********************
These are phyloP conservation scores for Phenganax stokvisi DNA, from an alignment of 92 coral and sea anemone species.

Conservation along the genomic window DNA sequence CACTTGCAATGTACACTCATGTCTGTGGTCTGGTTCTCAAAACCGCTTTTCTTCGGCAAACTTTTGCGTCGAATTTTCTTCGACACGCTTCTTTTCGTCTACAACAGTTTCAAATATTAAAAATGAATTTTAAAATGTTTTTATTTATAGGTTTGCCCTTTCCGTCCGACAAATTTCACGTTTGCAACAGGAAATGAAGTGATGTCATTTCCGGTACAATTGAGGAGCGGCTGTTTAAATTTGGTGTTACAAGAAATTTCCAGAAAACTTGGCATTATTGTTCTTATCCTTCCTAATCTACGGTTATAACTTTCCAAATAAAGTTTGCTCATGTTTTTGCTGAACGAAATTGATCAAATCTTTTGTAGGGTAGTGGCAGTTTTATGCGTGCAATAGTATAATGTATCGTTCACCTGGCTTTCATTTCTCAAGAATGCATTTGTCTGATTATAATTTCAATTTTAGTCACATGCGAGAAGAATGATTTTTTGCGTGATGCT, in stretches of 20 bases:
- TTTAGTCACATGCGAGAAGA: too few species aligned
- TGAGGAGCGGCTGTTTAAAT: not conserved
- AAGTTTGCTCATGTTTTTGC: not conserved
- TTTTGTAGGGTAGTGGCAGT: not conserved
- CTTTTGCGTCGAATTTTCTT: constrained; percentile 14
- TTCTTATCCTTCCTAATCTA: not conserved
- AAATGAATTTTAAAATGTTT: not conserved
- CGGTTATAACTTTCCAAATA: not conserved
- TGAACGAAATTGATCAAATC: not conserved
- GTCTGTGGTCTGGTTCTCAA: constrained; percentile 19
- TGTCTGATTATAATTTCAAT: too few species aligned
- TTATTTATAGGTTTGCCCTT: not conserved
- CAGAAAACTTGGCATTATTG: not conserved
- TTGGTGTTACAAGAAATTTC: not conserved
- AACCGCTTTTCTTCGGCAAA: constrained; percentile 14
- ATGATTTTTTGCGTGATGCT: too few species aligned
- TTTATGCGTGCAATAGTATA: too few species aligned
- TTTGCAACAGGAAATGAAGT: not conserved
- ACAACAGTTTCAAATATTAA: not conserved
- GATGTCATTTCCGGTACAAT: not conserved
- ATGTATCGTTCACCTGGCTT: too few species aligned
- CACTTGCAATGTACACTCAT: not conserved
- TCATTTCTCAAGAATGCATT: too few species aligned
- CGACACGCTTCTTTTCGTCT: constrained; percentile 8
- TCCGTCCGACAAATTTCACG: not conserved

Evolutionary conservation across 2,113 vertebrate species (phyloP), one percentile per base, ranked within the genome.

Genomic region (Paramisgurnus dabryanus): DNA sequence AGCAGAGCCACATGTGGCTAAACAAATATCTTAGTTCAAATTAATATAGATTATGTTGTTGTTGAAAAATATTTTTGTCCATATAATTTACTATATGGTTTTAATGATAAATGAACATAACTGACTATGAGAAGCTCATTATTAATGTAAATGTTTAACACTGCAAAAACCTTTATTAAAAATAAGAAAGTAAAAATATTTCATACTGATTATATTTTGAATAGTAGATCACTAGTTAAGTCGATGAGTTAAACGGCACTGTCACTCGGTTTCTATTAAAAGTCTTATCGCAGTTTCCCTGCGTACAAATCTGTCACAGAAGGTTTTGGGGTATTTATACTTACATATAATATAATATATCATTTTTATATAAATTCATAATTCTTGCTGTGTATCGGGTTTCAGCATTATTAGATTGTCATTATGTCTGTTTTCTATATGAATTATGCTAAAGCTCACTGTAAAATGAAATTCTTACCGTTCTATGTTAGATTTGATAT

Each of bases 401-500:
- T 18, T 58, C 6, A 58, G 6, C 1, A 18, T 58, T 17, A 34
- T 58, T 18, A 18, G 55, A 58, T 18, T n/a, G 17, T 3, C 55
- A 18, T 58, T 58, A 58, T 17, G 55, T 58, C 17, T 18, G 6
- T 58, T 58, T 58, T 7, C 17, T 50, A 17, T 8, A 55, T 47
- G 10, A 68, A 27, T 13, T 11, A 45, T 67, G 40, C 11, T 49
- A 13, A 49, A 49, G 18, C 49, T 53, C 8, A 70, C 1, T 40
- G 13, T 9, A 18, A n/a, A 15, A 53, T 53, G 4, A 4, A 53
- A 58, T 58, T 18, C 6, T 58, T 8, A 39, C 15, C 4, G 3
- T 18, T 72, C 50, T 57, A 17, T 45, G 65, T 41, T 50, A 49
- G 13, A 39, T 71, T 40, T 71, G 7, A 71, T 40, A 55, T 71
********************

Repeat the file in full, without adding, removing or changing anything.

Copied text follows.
These are phyloP conservation scores for Phenganax stokvisi DNA, from an alignment of 92 coral and sea anemone species.

Conservation along the genomic window DNA sequence CACTTGCAATGTACACTCATGTCTGTGGTCTGGTTCTCAAAACCGCTTTTCTTCGGCAAACTTTTGCGTCGAATTTTCTTCGACACGCTTCTTTTCGTCTACAACAGTTTCAAATATTAAAAATGAATTTTAAAATGTTTTTATTTATAGGTTTGCCCTTTCCGTCCGACAAATTTCACGTTTGCAACAGGAAATGAAGTGATGTCATTTCCGGTACAATTGAGGAGCGGCTGTTTAAATTTGGTGTTACAAGAAATTTCCAGAAAACTTGGCATTATTGTTCTTATCCTTCCTAATCTACGGTTATAACTTTCCAAATAAAGTTTGCTCATGTTTTTGCTGAACGAAATTGATCAAATCTTTTGTAGGGTAGTGGCAGTTTTATGCGTGCAATAGTATAATGTATCGTTCACCTGGCTTTCATTTCTCAAGAATGCATTTGTCTGATTATAATTTCAATTTTAGTCACATGCGAGAAGAATGATTTTTTGCGTGATGCT, in stretches of 20 bases:
- TTTAGTCACATGCGAGAAGA: too few species aligned
- TGAGGAGCGGCTGTTTAAAT: not conserved
- AAGTTTGCTCATGTTTTTGC: not conserved
- TTTTGTAGGGTAGTGGCAGT: not conserved
- CTTTTGCGTCGAATTTTCTT: constrained; percentile 14
- TTCTTATCCTTCCTAATCTA: not conserved
- AAATGAATTTTAAAATGTTT: not conserved
- CGGTTATAACTTTCCAAATA: not conserved
- TGAACGAAATTGATCAAATC: not conserved
- GTCTGTGGTCTGGTTCTCAA: constrained; percentile 19
- TGTCTGATTATAATTTCAAT: too few species aligned
- TTATTTATAGGTTTGCCCTT: not conserved
- CAGAAAACTTGGCATTATTG: not conserved
- TTGGTGTTACAAGAAATTTC: not conserved
- AACCGCTTTTCTTCGGCAAA: constrained; percentile 14
- ATGATTTTTTGCGTGATGCT: too few species aligned
- TTTATGCGTGCAATAGTATA: too few species aligned
- TTTGCAACAGGAAATGAAGT: not conserved
- ACAACAGTTTCAAATATTAA: not conserved
- GATGTCATTTCCGGTACAAT: not conserved
- ATGTATCGTTCACCTGGCTT: too few species aligned
- CACTTGCAATGTACACTCAT: not conserved
- TCATTTCTCAAGAATGCATT: too few species aligned
- CGACACGCTTCTTTTCGTCT: constrained; percentile 8
- TCCGTCCGACAAATTTCACG: not conserved

Evolutionary conservation across 2,113 vertebrate species (phyloP), one percentile per base, ranked within the genome.

Genomic region (Paramisgurnus dabryanus): DNA sequence AGCAGAGCCACATGTGGCTAAACAAATATCTTAGTTCAAATTAATATAGATTATGTTGTTGTTGAAAAATATTTTTGTCCATATAATTTACTATATGGTTTTAATGATAAATGAACATAACTGACTATGAGAAGCTCATTATTAATGTAAATGTTTAACACTGCAAAAACCTTTATTAAAAATAAGAAAGTAAAAATATTTCATACTGATTATATTTTGAATAGTAGATCACTAGTTAAGTCGATGAGTTAAACGGCACTGTCACTCGGTTTCTATTAAAAGTCTTATCGCAGTTTCCCTGCGTACAAATCTGTCACAGAAGGTTTTGGGGTATTTATACTTACATATAATATAATATATCATTTTTATATAAATTCATAATTCTTGCTGTGTATCGGGTTTCAGCATTATTAGATTGTCATTATGTCTGTTTTCTATATGAATTATGCTAAAGCTCACTGTAAAATGAAATTCTTACCGTTCTATGTTAGATTTGATAT

Each of bases 401-500:
- T 18, T 58, C 6, A 58, G 6, C 1, A 18, T 58, T 17, A 34
- T 58, T 18, A 18, G 55, A 58, T 18, T n/a, G 17, T 3, C 55
- A 18, T 58, T 58, A 58, T 17, G 55, T 58, C 17, T 18, G 6
- T 58, T 58, T 58, T 7, C 17, T 50, A 17, T 8, A 55, T 47
- G 10, A 68, A 27, T 13, T 11, A 45, T 67, G 40, C 11, T 49
- A 13, A 49, A 49, G 18, C 49, T 53, C 8, A 70, C 1, T 40
- G 13, T 9, A 18, A n/a, A 15, A 53, T 53, G 4, A 4, A 53
- A 58, T 58, T 18, C 6, T 58, T 8, A 39, C 15, C 4, G 3
- T 18, T 72, C 50, T 57, A 17, T 45, G 65, T 41, T 50, A 49
- G 13, A 39, T 71, T 40, T 71, G 7, A 71, T 40, A 55, T 71